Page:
I mentioned that I hoped that this images wouldn't be seen as just another type of curio for the Web viewer or wallpaper for the jaded. It's important to use these images to discuss medical procedures, as a way on enhancing medical literacy on the Web, rather than just regarding them as quaint.

Shootingsoldiersfigleaf_4 Michael has co-authored a paper, Connor, JTH and M Rhode. "Shooting Soldiers: Civil War Medical Images, Memory, and Identity in America," Invisible Culture 5: Visual Culture and National Identity (Winter 2003),  about the evolution of photographs taken of the wounded during the Civil War. While these photographs were originally taken, collected and studied for scientific purposes, they eventually were shown to the public and became "...iconic symbols of a battle-worn and badly injured American nation."

This image taken 10 years earlier, was displayed at the Centennial Exposition in Philadephia in 1876. The photo shows that  the patient was wearing a real leaf, but in most cases, a leaf was painted on the negative so that each print made would be discreet. This obviously doesn't protect the privacy of the subject, but was necessary to protect to public from the sight of genitalia while war wounds, amputations and other deformities were not considered offensive.

I've been fascinated by the influenza outbreak of 1918 and American society under Woodrow Wilson with his American Protective League having read John M. Barry's The Great Influenza, so I was pleased to see photos and other materials related to this pandemic on their Web site. The press at that time were under severe constraints of censorship against any reports that our troop strength might be compromised by this disease, so photos and stories were supressed. It was called the Spanish Influenza since it was in that country that the press could freely pass along the information it was receiving. This is even though it is widely believed to have originated in Kansas as the US stepped up its involvement in World War I. As the soldiers went off to war, It then swept through North America, Europe, Asia, Africa, Brazil and the South Pacific, with mortality estimates as high as 100 million.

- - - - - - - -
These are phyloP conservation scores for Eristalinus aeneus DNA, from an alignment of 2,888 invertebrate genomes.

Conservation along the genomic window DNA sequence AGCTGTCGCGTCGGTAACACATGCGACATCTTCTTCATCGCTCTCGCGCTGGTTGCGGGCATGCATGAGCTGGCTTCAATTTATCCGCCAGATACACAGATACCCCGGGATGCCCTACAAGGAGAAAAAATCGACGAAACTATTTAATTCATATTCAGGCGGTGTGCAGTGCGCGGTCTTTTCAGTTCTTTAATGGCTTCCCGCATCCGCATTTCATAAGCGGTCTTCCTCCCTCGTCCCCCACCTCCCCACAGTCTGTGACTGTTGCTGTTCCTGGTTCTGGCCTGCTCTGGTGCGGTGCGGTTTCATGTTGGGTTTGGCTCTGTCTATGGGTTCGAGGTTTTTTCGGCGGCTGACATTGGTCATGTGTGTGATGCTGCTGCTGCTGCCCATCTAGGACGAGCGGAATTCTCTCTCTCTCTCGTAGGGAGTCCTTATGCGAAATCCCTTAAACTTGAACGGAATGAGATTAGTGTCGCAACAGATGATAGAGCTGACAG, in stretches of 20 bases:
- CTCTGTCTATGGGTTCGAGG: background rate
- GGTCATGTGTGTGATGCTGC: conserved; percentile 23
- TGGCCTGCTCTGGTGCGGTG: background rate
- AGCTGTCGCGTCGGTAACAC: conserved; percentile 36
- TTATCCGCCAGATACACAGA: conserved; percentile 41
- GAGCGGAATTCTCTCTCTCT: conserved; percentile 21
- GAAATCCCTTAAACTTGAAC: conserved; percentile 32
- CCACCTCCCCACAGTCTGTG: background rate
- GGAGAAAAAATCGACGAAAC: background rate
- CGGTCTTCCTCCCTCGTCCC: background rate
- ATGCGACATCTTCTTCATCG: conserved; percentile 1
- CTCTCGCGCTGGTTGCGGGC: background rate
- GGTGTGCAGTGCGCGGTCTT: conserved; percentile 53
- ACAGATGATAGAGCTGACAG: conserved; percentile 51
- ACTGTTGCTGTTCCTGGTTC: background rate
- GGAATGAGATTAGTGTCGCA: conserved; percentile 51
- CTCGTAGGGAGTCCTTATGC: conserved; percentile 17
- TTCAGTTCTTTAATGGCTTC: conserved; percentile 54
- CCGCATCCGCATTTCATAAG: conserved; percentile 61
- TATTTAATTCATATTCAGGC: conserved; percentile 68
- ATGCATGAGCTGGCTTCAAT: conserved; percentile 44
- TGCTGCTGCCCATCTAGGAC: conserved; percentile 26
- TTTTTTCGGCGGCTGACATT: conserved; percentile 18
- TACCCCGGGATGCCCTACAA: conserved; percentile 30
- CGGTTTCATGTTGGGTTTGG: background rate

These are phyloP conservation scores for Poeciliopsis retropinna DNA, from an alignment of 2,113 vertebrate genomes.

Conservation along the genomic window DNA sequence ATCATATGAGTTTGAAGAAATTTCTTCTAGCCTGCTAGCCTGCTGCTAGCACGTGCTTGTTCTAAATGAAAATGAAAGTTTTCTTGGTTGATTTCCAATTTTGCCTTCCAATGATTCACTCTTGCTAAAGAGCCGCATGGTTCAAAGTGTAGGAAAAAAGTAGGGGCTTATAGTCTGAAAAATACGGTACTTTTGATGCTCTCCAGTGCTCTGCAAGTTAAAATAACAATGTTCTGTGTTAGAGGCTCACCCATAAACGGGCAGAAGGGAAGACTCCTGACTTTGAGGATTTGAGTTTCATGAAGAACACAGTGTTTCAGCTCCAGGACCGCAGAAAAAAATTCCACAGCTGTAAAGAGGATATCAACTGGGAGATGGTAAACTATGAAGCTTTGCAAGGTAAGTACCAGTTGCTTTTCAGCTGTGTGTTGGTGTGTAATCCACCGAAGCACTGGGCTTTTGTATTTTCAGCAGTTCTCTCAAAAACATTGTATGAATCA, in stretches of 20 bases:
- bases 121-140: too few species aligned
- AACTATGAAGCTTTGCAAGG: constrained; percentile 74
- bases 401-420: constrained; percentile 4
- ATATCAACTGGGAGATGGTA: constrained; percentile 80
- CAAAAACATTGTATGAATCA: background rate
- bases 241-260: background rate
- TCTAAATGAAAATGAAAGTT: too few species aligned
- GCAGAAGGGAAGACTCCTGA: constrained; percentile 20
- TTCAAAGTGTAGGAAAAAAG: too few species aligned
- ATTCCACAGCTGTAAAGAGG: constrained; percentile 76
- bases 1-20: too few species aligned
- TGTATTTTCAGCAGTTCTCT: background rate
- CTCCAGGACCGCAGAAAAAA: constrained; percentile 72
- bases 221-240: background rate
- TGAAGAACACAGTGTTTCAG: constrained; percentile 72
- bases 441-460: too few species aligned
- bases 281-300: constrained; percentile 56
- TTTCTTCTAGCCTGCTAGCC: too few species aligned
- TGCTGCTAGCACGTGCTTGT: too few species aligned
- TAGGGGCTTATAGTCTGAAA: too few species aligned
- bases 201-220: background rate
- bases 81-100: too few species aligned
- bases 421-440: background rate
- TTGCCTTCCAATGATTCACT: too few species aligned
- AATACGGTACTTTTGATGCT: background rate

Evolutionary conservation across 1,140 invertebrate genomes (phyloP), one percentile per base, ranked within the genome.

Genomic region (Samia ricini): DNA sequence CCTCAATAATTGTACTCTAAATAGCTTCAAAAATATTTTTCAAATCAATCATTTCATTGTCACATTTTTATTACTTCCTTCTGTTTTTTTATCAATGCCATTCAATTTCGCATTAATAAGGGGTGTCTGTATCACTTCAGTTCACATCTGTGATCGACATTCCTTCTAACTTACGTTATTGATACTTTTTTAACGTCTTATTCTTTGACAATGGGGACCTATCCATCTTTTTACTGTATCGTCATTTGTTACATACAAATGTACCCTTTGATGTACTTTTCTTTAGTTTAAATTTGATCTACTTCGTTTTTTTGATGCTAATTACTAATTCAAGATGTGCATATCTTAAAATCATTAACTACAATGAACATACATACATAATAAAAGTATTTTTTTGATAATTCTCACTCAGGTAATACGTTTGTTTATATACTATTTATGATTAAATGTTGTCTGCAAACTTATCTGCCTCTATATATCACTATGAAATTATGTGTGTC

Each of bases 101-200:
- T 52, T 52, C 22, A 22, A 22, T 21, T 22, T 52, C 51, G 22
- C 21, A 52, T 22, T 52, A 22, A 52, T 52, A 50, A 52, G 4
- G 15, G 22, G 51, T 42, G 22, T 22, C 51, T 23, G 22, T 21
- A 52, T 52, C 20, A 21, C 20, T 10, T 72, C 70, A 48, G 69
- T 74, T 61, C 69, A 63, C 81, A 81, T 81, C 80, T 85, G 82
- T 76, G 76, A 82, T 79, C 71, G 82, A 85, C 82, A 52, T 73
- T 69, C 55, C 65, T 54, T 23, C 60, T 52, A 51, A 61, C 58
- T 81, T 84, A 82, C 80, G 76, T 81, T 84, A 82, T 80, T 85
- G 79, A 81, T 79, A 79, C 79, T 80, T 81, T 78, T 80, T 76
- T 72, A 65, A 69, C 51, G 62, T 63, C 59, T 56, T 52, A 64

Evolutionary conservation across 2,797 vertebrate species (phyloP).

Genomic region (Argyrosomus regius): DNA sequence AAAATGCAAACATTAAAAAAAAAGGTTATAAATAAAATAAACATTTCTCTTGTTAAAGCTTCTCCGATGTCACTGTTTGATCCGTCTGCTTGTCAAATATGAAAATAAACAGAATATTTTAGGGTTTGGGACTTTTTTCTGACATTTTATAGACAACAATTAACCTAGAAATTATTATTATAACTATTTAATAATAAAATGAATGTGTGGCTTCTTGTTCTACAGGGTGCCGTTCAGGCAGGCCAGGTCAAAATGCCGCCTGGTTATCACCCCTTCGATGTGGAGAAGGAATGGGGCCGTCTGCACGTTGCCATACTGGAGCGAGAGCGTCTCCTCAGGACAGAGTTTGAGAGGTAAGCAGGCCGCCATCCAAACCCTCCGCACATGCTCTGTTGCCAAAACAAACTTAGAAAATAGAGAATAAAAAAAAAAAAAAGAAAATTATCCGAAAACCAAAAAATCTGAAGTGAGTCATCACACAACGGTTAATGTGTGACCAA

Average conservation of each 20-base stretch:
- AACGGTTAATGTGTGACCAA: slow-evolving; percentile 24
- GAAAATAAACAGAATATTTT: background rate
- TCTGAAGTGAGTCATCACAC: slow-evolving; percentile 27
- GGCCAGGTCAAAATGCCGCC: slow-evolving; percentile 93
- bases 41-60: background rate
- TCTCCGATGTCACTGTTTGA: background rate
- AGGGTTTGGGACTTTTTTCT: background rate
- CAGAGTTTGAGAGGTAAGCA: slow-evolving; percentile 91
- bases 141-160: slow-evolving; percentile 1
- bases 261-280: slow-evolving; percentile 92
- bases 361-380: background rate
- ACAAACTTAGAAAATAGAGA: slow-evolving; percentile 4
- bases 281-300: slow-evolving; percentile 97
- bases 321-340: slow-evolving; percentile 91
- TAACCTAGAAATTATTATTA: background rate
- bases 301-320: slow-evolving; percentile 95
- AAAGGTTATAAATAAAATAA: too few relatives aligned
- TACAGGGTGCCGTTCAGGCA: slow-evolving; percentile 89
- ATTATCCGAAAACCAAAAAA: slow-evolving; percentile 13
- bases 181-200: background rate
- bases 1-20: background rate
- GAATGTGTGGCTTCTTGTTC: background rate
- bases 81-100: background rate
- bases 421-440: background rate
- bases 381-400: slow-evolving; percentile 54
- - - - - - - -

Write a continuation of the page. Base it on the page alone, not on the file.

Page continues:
This is a photo from Camp Funston, Kansas during the beginning of the outbreak:


This is a segment of a document you can download as a PDF:

Transcript 'History of the Base Hospital', "Camp Mills" Mineola, Long Island, New York. Written by Theda E. Schulte, A.N.C., while on duty during the month of August 1919, between the hours of 1 and 5 A.M. Completed September 15, 1919.

In this passage it mentions toll the virus took on the nursing staff: "Some of the Nurses were stricken; every day our nursing force became smaller."


Some other resources I found out about during my conversation is the University of Copenhagen and its blog Biomedicine on Display, which is about its medical museum. It goes so far as to examine the philosophical and cultural aspect of depiction of the human body and other biological images.

The Wellcome Collection also has images related to medicine and war. They have over 160,000 images online, and they've just changed over to a Creative Commons license.

Please note: In some instances I'm editing and enhancing the images I've downloaded for clarity's sake, since I'm mostly interested in the informational content provided by these wonderful images. For instance, in the first photo of the two nurses, I cropped it and lightened the shadow detail a little to catch more of that smirk on the nurse on the right.